Dateline: June 1st, 1982
|Pictured in Old Paint (our VW bus) on our wedding day|
We relocated from San Jose to a 16-by-20 foot cabin, its windowless openings boarded over with plywood, a structure with no power, no plumbing, no running water, no heat and no refrigerator. There were no cupboards and there were no stairs to get up into the loft.
When we awoke our first morning, it was still dark, it was drizzling outside, it was miserably cold and we had no way of heating our little cabin. GlutenFreeMama looked over at me, her face an open book, Chapter One reading, “What have I gotten myself into?”
Due in September with none other than HeadSodBuster, she looked as though she had just awakened from a deep sleep, and found that her heaven was actually-not quite hell-but certainly, purgatory. I mean, we were warm as long as we stayed in bed, but that was not going to get breakfast cooked, nor heat in the cabin.
Though we actually did have two stoves, one a 1920’s vintage Superior stove, which still resides in this kitchen, the other a conventional four-burner range, we relied exclusively on our trusty Coleman stove in the beginning. Before I could convert the gas stove to propane, and hook it up, I had to install the pipe to get the gas from out front to the kitchen, and I needed some propane.
|My finest moment: blazing up on the DMZ|
They could draft me into the military,
but they could never draft my soul.
I was a grocer, an army veteran, an auto parts clerk and a professional student; I was not a hands-on, handyman sort of guy. Everything I accomplished in the early days came from on-the-job-training. Just as my father Robert had helped me with the foundation of my little cabin the previous summer, I was able to rely on family for technical advice.
My bothers Matt and Tom had helped me build the cabin, along with neighbor Rex. What I mean is I helped them. I had never handled a Skill-saw in my life before that summer but I was a quick learner. I had my first lesson the day I made my debut on the “crew,” working down in Brooktrails on a spec house.
Told I needed to cut the twenty-foot-long, 4-by-12 chunk of green fir, to a length of 19 feet, 8 inches, I proceeded to cut it an inch short. It was a simple logistical error, a 4-by-12 having to be scribed on both sides of the board, in order to cut it. The depth of a Skill-saw blade is only 2 3/4 inches and in flipping the behemoth over to scribe the second line, I had marked the wrong side of the framing square.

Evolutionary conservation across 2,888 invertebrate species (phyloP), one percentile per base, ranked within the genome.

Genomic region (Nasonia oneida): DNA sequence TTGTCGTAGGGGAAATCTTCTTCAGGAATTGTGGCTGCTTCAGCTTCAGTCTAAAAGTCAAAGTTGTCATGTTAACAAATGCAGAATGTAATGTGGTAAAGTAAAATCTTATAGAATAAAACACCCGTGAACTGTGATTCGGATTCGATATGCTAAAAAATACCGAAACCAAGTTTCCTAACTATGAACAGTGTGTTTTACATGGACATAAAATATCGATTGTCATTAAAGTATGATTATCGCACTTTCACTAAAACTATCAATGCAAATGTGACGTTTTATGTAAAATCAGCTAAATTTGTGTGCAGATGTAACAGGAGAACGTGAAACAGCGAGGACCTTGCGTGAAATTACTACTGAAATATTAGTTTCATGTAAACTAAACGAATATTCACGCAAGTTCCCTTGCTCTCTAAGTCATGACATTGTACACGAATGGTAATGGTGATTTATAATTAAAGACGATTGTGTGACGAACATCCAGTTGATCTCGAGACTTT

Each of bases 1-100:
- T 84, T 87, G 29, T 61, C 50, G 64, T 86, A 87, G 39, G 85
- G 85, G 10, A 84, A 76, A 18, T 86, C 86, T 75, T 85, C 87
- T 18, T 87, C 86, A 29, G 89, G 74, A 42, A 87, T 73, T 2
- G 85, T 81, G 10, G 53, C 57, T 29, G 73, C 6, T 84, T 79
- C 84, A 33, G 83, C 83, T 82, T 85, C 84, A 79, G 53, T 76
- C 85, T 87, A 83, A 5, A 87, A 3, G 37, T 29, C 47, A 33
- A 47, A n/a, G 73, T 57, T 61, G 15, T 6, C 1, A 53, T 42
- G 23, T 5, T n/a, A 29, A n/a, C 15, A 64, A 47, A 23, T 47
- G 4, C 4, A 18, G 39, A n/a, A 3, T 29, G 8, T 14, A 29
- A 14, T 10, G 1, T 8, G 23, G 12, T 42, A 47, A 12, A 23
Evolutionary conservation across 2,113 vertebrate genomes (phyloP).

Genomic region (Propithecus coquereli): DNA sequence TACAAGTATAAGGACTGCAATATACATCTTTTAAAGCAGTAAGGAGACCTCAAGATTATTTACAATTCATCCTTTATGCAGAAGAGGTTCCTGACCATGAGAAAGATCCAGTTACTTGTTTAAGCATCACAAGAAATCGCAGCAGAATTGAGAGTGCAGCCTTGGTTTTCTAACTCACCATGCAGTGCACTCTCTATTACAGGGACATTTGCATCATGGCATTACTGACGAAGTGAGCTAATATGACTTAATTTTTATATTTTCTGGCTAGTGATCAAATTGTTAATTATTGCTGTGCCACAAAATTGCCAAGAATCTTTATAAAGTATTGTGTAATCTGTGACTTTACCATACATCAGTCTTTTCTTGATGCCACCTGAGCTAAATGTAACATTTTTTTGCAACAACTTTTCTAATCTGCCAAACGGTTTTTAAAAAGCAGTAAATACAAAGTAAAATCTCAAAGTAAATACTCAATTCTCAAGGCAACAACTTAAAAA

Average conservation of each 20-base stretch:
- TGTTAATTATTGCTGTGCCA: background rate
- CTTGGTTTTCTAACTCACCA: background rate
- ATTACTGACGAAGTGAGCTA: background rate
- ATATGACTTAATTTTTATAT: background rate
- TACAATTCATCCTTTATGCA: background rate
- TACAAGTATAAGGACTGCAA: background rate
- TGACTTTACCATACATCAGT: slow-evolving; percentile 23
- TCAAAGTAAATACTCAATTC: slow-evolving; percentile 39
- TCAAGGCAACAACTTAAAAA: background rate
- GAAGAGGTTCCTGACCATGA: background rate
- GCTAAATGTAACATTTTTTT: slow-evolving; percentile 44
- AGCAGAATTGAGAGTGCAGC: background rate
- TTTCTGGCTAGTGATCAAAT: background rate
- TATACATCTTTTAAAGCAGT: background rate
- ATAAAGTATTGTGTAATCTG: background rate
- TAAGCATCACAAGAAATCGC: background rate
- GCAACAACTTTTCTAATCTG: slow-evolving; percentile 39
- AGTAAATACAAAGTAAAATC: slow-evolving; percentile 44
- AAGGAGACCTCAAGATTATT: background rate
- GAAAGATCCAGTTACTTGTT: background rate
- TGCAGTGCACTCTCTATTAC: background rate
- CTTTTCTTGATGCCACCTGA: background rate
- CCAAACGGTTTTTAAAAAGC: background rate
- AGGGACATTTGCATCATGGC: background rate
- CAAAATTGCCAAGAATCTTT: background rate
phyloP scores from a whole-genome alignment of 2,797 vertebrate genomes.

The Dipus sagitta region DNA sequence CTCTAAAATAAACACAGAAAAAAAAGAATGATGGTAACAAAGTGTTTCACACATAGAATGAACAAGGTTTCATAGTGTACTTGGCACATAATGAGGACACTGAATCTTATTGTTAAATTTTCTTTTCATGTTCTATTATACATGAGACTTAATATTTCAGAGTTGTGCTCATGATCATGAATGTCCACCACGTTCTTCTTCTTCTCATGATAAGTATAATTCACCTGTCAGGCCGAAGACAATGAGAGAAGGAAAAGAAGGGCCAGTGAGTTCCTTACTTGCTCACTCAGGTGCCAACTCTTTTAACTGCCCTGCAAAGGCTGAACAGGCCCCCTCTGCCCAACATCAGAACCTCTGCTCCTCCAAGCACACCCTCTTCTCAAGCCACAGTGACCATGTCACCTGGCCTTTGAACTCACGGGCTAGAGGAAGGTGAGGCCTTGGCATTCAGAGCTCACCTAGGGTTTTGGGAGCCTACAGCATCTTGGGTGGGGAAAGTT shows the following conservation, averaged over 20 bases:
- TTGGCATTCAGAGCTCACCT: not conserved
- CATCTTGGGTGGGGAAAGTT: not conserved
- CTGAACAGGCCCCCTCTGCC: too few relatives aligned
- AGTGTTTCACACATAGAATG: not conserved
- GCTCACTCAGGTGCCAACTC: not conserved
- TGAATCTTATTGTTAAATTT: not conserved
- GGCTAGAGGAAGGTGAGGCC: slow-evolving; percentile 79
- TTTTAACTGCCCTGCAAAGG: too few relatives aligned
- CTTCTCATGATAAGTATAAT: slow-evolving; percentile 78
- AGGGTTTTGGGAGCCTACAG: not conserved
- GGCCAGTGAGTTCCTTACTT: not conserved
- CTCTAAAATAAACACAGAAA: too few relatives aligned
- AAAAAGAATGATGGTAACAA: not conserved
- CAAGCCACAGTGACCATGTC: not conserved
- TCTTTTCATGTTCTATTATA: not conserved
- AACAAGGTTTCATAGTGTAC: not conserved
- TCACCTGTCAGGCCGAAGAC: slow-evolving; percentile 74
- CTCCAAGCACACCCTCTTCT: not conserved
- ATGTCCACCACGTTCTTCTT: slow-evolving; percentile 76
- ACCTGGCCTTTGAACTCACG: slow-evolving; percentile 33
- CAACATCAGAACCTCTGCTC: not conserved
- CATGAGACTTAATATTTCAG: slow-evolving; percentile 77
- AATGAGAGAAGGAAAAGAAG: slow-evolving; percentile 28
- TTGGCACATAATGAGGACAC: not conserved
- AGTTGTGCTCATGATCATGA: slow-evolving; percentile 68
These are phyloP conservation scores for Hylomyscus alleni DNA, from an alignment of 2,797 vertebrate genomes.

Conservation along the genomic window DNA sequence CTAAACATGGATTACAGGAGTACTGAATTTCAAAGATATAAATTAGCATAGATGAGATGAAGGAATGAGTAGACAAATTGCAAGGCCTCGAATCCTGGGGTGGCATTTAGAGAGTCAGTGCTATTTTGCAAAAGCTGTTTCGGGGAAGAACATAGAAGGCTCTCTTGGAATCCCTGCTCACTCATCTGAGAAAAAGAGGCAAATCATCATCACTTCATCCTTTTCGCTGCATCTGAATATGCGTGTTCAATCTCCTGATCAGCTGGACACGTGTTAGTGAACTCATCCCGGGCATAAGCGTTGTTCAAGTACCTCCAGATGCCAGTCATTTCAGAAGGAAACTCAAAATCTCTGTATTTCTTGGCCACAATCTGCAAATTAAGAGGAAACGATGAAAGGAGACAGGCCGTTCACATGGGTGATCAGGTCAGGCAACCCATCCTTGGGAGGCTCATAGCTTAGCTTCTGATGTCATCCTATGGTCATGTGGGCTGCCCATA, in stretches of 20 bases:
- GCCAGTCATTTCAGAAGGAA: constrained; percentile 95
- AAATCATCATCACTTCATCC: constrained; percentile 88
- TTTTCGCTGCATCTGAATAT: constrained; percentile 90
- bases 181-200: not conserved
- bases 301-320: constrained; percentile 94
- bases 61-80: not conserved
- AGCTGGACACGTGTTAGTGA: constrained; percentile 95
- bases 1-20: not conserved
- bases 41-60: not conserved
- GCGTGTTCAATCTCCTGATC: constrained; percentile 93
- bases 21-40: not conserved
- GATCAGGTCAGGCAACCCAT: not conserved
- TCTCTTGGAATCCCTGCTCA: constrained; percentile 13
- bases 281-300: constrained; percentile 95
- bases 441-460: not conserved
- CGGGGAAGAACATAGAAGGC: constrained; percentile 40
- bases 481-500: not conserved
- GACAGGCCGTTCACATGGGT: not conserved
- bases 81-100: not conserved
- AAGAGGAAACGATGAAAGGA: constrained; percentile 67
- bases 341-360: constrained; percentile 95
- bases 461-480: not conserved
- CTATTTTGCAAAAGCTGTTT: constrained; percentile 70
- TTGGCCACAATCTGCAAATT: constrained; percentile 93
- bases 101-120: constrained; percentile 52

When I realized what I had done, I went to Rex and informed him. Not only had I cut the girder too short, it was the last one on the site.
“No problem,” he said, drawing out the word “problem” as was his custom. Reaching into his pocket for his truck keys, he flipped them to me saying, “Take my truck into Willits and get another one.” He didn’t yell at me or make me feel like a heel; he just sent me to get another one.
I learned as I went along, especially since I had others who had gone before me, to help me.
|Ah, Home sweet home|
As stoked as we were to have busted out of San Jose, right now, with this mizzle (mist crossed with drizzle) making our lives miserable, I was ready to trade my kingdom for a fire. In answer to my quandary came my knight in shining armor, Bro Matt.
“How’re you guys doing?” he inquired brightly into our dim interior, that dreary first morning. Moving right along when he sensed all was not well, he went right for the jugular, “Kind of chilly in here. Let’s see now; what do we need to do to get some heat in here?”
Triple-walled stove pipe extended down into the kitchen, but stopped just below the ceiling. That was it.
“It looks like we need to start by finding you a stove. This old Superior you have here requires a custom piece, so let’s go find something we can use today.”
We hopped into the Limo, the name for the old Dodge truck, and drove up to Papa’s barn, where Matt knew an old Tin Lizzie was stored.
“This old dog came up from La Puente,” he informed me. “Not a damn thing wrong with it-it will do perfectly.”
We loaded it into the back of the Limo and headed over to neighbor Rex’s spot. Rex was off somewhere but that did not stop Matt from taking me in tow, and heading out behind the house. Beneath an old storage unit, we found several three-foot lengths of somewhat rusty, six-inch stovepipe, that would work just fine.
I took Matt’s word for everything, even though I secretly may have had my doubts about that funky-looking wood stove and that crusty-looking stove pipe. When it came right down to it, starting the fire using wet manzanita wood, proved more challenging than getting the system up and running.
|This is not the one but it could|
In that tiny cabin, the old Tin Lizzie worked its magic, and the cabin was transformed within minutes into a snug little cave.
I can’t begin to describe the feeling that overcame me at that moment, when the heat from the manzanita battled back the cold effortlessly, and a seemingly impossible task was dealt with so easily. If we could take it one crisis at a time, and be content to get something in place until it could be refined, then we were going to make it.
I needed to know that early in the game, and there it was.
Well, the game is in the fourth quarter for me, and I’m good with that. The score is in my favor, no matter how I look at it, and who could ask for a life to end any better than that?
|When I bought Old Paint, the engine was in the back seat.|
|GlutenFreeMama and lil HeadSodBuster|
|Bro Tom and the author of Mark's Work|